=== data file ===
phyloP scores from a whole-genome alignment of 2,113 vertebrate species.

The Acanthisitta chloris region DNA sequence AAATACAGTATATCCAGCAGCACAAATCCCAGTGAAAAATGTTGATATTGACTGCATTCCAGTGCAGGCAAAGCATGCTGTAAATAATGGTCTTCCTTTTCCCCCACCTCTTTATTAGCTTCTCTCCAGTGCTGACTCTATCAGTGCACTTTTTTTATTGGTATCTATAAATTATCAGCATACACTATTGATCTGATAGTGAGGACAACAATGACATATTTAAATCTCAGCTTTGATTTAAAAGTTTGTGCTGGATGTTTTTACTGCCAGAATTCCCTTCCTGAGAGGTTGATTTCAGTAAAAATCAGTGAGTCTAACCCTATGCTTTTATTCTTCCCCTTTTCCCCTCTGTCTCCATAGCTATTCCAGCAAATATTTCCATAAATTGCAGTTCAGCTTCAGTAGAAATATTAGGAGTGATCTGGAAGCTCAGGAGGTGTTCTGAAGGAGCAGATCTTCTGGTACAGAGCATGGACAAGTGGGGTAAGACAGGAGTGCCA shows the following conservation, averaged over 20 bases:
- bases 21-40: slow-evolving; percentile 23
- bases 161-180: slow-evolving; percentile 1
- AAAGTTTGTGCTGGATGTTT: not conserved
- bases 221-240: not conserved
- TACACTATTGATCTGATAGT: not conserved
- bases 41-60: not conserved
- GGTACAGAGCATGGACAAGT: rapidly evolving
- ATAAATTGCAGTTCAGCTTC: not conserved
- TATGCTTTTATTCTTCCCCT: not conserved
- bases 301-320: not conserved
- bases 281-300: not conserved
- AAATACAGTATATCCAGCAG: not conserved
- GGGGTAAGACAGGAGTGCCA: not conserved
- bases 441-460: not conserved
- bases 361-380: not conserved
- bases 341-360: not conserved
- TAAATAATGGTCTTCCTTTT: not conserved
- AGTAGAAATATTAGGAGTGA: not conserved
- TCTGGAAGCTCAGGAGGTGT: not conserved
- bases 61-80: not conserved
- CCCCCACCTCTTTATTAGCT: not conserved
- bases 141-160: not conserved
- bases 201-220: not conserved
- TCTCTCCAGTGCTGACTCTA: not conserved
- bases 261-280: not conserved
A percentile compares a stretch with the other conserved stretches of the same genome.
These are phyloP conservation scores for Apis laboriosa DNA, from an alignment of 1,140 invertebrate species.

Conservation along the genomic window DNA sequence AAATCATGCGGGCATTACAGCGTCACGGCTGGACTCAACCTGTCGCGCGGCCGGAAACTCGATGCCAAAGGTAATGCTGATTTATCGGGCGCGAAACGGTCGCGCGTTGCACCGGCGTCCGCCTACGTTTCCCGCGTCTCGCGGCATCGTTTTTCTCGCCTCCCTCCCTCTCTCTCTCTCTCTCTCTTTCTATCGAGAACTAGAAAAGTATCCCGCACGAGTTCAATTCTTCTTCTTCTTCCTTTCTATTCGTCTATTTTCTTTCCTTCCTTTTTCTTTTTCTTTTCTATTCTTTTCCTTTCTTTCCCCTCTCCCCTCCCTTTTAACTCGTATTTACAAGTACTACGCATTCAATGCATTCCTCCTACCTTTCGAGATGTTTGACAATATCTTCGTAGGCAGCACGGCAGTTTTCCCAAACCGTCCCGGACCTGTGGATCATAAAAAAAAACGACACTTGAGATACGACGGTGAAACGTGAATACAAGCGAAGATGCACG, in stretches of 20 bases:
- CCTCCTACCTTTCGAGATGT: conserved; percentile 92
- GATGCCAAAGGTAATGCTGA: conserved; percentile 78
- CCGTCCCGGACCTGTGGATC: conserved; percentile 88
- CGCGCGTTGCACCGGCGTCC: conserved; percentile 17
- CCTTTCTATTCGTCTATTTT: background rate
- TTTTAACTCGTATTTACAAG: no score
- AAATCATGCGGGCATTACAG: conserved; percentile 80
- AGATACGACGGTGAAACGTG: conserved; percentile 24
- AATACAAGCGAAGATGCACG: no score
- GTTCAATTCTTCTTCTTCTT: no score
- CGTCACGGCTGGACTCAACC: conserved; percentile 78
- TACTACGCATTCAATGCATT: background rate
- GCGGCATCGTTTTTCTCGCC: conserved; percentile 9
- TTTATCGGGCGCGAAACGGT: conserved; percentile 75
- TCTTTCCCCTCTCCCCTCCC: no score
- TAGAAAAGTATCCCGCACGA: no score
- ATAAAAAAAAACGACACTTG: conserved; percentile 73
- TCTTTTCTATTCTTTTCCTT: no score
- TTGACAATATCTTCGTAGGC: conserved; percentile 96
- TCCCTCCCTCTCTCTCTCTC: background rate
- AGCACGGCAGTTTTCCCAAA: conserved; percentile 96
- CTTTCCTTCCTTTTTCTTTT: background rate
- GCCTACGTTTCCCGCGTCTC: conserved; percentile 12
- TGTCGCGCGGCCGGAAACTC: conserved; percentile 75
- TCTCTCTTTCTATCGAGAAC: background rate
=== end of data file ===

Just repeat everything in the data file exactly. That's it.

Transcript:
phyloP scores from a whole-genome alignment of 2,113 vertebrate species.

The Acanthisitta chloris region DNA sequence AAATACAGTATATCCAGCAGCACAAATCCCAGTGAAAAATGTTGATATTGACTGCATTCCAGTGCAGGCAAAGCATGCTGTAAATAATGGTCTTCCTTTTCCCCCACCTCTTTATTAGCTTCTCTCCAGTGCTGACTCTATCAGTGCACTTTTTTTATTGGTATCTATAAATTATCAGCATACACTATTGATCTGATAGTGAGGACAACAATGACATATTTAAATCTCAGCTTTGATTTAAAAGTTTGTGCTGGATGTTTTTACTGCCAGAATTCCCTTCCTGAGAGGTTGATTTCAGTAAAAATCAGTGAGTCTAACCCTATGCTTTTATTCTTCCCCTTTTCCCCTCTGTCTCCATAGCTATTCCAGCAAATATTTCCATAAATTGCAGTTCAGCTTCAGTAGAAATATTAGGAGTGATCTGGAAGCTCAGGAGGTGTTCTGAAGGAGCAGATCTTCTGGTACAGAGCATGGACAAGTGGGGTAAGACAGGAGTGCCA shows the following conservation, averaged over 20 bases:
- bases 21-40: slow-evolving; percentile 23
- bases 161-180: slow-evolving; percentile 1
- AAAGTTTGTGCTGGATGTTT: not conserved
- bases 221-240: not conserved
- TACACTATTGATCTGATAGT: not conserved
- bases 41-60: not conserved
- GGTACAGAGCATGGACAAGT: rapidly evolving
- ATAAATTGCAGTTCAGCTTC: not conserved
- TATGCTTTTATTCTTCCCCT: not conserved
- bases 301-320: not conserved
- bases 281-300: not conserved
- AAATACAGTATATCCAGCAG: not conserved
- GGGGTAAGACAGGAGTGCCA: not conserved
- bases 441-460: not conserved
- bases 361-380: not conserved
- bases 341-360: not conserved
- TAAATAATGGTCTTCCTTTT: not conserved
- AGTAGAAATATTAGGAGTGA: not conserved
- TCTGGAAGCTCAGGAGGTGT: not conserved
- bases 61-80: not conserved
- CCCCCACCTCTTTATTAGCT: not conserved
- bases 141-160: not conserved
- bases 201-220: not conserved
- TCTCTCCAGTGCTGACTCTA: not conserved
- bases 261-280: not conserved
A percentile compares a stretch with the other conserved stretches of the same genome.
These are phyloP conservation scores for Apis laboriosa DNA, from an alignment of 1,140 invertebrate species.

Conservation along the genomic window DNA sequence AAATCATGCGGGCATTACAGCGTCACGGCTGGACTCAACCTGTCGCGCGGCCGGAAACTCGATGCCAAAGGTAATGCTGATTTATCGGGCGCGAAACGGTCGCGCGTTGCACCGGCGTCCGCCTACGTTTCCCGCGTCTCGCGGCATCGTTTTTCTCGCCTCCCTCCCTCTCTCTCTCTCTCTCTCTTTCTATCGAGAACTAGAAAAGTATCCCGCACGAGTTCAATTCTTCTTCTTCTTCCTTTCTATTCGTCTATTTTCTTTCCTTCCTTTTTCTTTTTCTTTTCTATTCTTTTCCTTTCTTTCCCCTCTCCCCTCCCTTTTAACTCGTATTTACAAGTACTACGCATTCAATGCATTCCTCCTACCTTTCGAGATGTTTGACAATATCTTCGTAGGCAGCACGGCAGTTTTCCCAAACCGTCCCGGACCTGTGGATCATAAAAAAAAACGACACTTGAGATACGACGGTGAAACGTGAATACAAGCGAAGATGCACG, in stretches of 20 bases:
- CCTCCTACCTTTCGAGATGT: conserved; percentile 92
- GATGCCAAAGGTAATGCTGA: conserved; percentile 78
- CCGTCCCGGACCTGTGGATC: conserved; percentile 88
- CGCGCGTTGCACCGGCGTCC: conserved; percentile 17
- CCTTTCTATTCGTCTATTTT: background rate
- TTTTAACTCGTATTTACAAG: no score
- AAATCATGCGGGCATTACAG: conserved; percentile 80
- AGATACGACGGTGAAACGTG: conserved; percentile 24
- AATACAAGCGAAGATGCACG: no score
- GTTCAATTCTTCTTCTTCTT: no score
- CGTCACGGCTGGACTCAACC: conserved; percentile 78
- TACTACGCATTCAATGCATT: background rate
- GCGGCATCGTTTTTCTCGCC: conserved; percentile 9
- TTTATCGGGCGCGAAACGGT: conserved; percentile 75
- TCTTTCCCCTCTCCCCTCCC: no score
- TAGAAAAGTATCCCGCACGA: no score
- ATAAAAAAAAACGACACTTG: conserved; percentile 73
- TCTTTTCTATTCTTTTCCTT: no score
- TTGACAATATCTTCGTAGGC: conserved; percentile 96
- TCCCTCCCTCTCTCTCTCTC: background rate
- AGCACGGCAGTTTTCCCAAA: conserved; percentile 96
- CTTTCCTTCCTTTTTCTTTT: background rate
- GCCTACGTTTCCCGCGTCTC: conserved; percentile 12
- TGTCGCGCGGCCGGAAACTC: conserved; percentile 75
- TCTCTCTTTCTATCGAGAAC: background rate